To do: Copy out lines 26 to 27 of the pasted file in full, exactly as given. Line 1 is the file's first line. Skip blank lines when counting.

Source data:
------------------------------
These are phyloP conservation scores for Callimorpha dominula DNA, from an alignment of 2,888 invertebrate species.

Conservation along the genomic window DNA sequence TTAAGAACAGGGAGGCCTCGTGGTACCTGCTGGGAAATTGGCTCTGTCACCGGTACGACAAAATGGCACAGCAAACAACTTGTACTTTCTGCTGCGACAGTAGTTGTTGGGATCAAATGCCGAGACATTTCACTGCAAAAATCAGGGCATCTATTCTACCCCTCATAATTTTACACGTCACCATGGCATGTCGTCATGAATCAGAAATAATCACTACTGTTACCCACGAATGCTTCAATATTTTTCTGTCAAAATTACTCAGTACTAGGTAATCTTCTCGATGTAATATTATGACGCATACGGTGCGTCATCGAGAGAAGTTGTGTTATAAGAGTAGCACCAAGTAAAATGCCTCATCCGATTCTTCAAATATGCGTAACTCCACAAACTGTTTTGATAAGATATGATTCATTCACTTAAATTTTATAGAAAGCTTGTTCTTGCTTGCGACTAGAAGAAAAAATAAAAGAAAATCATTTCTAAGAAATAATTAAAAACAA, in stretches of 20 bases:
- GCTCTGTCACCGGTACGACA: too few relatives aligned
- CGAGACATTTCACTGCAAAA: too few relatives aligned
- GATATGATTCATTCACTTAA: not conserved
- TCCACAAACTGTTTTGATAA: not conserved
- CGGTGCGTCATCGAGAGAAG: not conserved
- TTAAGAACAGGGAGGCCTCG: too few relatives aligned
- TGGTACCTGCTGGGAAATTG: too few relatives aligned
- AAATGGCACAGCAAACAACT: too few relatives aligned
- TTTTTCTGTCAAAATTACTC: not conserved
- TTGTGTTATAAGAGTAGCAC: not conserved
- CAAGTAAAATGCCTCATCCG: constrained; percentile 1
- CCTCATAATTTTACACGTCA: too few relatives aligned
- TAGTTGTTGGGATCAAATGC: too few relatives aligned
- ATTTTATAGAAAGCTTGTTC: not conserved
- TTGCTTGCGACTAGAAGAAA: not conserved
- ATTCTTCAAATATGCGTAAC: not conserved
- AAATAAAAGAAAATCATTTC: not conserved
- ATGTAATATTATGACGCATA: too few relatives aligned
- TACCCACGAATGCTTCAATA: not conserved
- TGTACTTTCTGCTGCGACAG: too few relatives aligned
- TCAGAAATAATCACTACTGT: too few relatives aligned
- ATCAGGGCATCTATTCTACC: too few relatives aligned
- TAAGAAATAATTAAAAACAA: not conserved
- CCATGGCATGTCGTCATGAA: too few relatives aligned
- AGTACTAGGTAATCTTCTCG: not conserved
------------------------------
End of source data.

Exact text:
- CCATGGCATGTCGTCATGAA: too few relatives aligned
- AGTACTAGGTAATCTTCTCG: not conserved